Recovery gives you a different perspective on things compared to addiction. In active addiction people usually look at things in an aggressive, or passive aggressive state of mind. Those struggling with active addiction feel, and act like theirs, yours, and others emotions are amplified, or on another extreme, dulled completely.
In recovery people tend to want to work on things for betterment; work on their character defects and fix themselves. People going through the notions of early recovery tend to say that they are sorry a lot, too.
But, on the other hand, people with a few years of experience tend to say, “It’s going to be okay” a lot more than others.
So, in recovery, those going through the emotions with a positive support team behind them eventually do get better!
In active addiction if someone says something as simple as, “Hey!” with added emphasis on the greeting, they would perceive this as one of two ways: “Attack mode or F-off completely.”
Comparatively, those in recovery with a grasp on their surroundings would most commonly greet this greeting with a hug or a handshake. Do you see the extreme differences? It’s easy to say that active addiction makes you a completely different person than living a clean and serene life. In reality, with the difference in brain chemistry and lifestyle choices, you absolutely are a different person. It’s not that you’re at fault; it’s just the human nature of it.
Paranoia, depression, emotional abuse, and other unattractive gestures accompany active addiction. This is because of the different nature that the culture of addiction brings in society. Your so-called, “Normal” person would think that what an addict does is crazy and absurd! But, the addict views their actions as normal, or almost as a means of survival. It’s not wrong again, it’s just different. This is where perspective comes into play even more.
During the socialization process, and growing up in an American culture, it’s easy to see the labels and stigmas placed upon those who suffer from addiction. These very notions of ‘perspective’ on our culture, and the way we simply, “see things” is where these stigmas grow and originate from. Erik Erikson, a world renown philosopher and sociologist, best described the changes throughout the life course in his work. And some of his cohorts like Cooley and G.H. Mead were contributors to the theories of the socialization process as well.
No one is born with the notion of calling someone “crazy” or a “fiend.” Some may argue that you can be born inherently deviant. But, most biological social science theories are currently being debunked. There is more of a feature of nurture and perspective of those around you that goes into growing one’s perspective. In a theory called the looking glass self (Charles Horton Cooley 1902) you are what others perceive you to be.
So, most are be taught by the very social fabric in which we live in to place stigmas and labels upon those suffering, instead of kind-hearted gestures to someone in true need. This type of socialization comes from peer groups, family, or school. These are the most common trends in picking up these key gestures throughout the life course.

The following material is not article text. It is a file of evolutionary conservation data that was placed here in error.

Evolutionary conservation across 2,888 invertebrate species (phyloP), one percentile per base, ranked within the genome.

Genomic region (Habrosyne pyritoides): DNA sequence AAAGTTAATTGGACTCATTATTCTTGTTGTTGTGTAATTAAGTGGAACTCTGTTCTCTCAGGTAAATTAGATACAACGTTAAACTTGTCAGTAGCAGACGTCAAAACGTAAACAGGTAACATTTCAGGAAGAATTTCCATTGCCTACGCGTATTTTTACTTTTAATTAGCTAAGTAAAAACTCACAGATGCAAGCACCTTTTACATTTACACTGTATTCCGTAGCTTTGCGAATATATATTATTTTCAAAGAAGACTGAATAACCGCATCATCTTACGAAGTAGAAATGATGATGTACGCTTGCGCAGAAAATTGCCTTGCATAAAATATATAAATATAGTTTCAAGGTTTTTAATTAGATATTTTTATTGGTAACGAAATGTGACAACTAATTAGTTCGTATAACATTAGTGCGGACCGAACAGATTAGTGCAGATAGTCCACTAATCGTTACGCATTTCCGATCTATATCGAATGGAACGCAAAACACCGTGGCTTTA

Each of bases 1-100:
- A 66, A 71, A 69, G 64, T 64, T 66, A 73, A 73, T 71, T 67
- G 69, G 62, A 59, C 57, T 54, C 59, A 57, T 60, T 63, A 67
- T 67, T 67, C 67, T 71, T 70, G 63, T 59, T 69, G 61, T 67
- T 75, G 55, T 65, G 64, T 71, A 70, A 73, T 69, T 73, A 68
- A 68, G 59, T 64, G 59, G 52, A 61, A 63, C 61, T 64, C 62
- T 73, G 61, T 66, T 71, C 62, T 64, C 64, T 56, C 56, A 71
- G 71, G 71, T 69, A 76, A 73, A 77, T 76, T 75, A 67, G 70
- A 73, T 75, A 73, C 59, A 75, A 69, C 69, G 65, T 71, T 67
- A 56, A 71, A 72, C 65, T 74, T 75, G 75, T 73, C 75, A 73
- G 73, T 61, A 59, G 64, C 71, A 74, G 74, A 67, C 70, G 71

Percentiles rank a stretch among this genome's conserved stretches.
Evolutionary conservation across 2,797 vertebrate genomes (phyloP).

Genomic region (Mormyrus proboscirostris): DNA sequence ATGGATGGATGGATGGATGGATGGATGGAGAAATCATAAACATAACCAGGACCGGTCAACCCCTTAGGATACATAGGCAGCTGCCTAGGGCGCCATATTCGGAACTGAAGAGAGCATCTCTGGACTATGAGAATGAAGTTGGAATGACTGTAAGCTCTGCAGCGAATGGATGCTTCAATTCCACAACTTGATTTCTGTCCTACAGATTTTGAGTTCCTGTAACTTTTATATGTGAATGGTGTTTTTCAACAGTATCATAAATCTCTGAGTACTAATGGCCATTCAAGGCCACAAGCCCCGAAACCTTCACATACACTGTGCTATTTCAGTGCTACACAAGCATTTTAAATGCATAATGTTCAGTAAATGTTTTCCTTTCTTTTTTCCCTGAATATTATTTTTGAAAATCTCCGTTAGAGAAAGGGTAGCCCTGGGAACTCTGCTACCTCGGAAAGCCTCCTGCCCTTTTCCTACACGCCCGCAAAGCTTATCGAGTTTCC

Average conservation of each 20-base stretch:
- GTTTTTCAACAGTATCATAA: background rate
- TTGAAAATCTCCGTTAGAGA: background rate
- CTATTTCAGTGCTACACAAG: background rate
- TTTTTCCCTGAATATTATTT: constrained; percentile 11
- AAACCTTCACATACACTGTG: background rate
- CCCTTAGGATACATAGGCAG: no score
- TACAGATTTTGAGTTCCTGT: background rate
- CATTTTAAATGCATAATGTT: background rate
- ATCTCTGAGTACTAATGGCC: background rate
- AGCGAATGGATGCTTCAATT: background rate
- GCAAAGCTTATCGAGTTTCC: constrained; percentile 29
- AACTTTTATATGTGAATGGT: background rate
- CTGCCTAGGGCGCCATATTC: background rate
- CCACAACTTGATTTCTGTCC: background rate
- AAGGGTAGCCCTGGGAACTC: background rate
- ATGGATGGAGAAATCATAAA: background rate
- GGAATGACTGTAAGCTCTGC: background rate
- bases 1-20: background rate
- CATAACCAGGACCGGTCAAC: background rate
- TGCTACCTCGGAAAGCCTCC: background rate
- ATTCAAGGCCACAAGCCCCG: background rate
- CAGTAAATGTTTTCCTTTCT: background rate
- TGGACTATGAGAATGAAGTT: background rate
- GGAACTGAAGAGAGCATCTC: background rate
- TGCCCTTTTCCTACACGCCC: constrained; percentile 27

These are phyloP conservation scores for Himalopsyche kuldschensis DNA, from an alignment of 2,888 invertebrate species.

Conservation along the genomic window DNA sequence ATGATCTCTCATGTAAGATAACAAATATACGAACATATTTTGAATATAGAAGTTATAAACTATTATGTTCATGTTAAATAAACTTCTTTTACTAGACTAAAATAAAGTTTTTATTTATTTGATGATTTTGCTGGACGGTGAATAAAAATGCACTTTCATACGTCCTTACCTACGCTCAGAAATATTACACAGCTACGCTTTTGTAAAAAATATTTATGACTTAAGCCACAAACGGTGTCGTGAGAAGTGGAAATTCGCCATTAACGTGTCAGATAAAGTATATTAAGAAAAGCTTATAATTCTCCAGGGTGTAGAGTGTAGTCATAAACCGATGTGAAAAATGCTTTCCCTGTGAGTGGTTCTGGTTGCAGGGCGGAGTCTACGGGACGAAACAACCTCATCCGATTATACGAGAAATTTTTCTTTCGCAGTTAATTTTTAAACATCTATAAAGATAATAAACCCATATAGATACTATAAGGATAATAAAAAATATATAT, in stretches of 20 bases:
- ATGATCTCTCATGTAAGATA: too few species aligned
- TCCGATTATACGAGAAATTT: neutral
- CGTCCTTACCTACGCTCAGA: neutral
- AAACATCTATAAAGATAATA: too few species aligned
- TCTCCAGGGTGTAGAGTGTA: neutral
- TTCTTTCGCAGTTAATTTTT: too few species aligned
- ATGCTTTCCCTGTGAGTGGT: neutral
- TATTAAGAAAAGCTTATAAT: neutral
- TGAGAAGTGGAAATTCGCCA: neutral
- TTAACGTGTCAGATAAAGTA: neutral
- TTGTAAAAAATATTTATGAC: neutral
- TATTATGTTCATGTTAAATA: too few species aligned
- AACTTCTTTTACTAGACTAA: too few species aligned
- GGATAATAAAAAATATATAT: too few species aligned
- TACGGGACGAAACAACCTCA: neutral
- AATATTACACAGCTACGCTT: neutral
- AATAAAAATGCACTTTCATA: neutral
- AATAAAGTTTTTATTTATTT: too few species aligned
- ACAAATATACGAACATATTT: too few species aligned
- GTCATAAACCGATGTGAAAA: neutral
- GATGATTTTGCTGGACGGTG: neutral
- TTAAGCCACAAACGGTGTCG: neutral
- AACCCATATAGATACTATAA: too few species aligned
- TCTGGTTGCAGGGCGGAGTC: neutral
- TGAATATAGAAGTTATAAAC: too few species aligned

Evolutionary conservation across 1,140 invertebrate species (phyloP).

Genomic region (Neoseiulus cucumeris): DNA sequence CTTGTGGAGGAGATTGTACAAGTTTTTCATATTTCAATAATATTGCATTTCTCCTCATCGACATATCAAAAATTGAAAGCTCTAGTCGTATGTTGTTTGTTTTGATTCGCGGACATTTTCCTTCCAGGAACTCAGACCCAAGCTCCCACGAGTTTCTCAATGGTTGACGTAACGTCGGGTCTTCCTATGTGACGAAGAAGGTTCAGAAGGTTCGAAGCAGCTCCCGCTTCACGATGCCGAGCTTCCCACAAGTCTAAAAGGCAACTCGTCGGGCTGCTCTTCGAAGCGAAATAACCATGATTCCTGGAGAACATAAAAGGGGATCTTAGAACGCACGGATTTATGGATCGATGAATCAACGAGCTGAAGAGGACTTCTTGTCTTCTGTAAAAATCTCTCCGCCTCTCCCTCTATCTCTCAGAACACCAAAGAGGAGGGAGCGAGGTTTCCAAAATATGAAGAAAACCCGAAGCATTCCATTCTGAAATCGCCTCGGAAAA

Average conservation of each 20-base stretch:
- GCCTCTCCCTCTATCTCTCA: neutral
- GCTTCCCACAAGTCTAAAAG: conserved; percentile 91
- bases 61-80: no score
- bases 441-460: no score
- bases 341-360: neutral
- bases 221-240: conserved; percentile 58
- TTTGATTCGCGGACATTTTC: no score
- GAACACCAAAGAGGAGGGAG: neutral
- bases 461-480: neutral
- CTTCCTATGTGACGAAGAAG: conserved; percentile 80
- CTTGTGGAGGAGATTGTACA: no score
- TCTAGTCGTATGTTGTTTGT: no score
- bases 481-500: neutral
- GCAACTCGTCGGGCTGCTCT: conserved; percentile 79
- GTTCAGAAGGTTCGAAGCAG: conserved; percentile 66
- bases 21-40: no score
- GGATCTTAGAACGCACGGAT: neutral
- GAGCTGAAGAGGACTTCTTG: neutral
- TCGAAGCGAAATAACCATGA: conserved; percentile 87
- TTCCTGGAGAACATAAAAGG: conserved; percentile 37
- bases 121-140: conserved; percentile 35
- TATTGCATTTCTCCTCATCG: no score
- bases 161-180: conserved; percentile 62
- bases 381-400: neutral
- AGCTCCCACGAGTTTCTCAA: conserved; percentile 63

The thing is that in recovery you tend to smile more, but you also tend to cry a lot more, too. Why is this?
This is because recovery is full of emotions! That’s the best part about it… being able to feel again (in the right ways)! But this takes training/practice and time. That’s why there are numerous programs and options out there to better yourself. But these programs aren’t key only for their knowledge, but they are beneficial because they provide you with others of like minded situations of whom you can surround yourself with and realize the one key thing you may need to get over the hump: “YOU’RE NOT ALONE IN THIS BATTLE!”
Before, in active addiction, most are too dull or too hypersensitive to key situations throughout the life course. Recovery is a process full of learning to feel these emotions that we’ve been dulling or amplified, in more of a “grey area.”
There is a middle ground. That is what needs to be understood the most. To better yourself you need to learn to take it one step at a time (no matter what kind of step it is… even if it’s just relaxing and taking a breath!).
Recovery’s about learning to moderate yourself one-step, day, moment, pace at a time. Recovery won’t happen over night, but almost all programs that give you love and time to heal, guarantee a promise of a better life. This fact is true! This is your faith that if the right things are done—even if you aren’t sure which direction is right, just keep trying—the right things will happen in return!
Your addiction didn’t run it’s course in one night so live, and let love in your recovery, and happiness will find you when you least expect it. You will be truly grateful for this feeling when it finds you. You will know when it finds you, and truly humbled by it. That I can guarantee!
Recovery is a different perspective than active addiction, all together. It’s a 180-degree turn around. It’s a switch-a-roo on everything you’ve known to be known. Different isn’t bad, it’s great in this case. A case for recovery, it’s a better life. It’s a new perspective on everything, completely!
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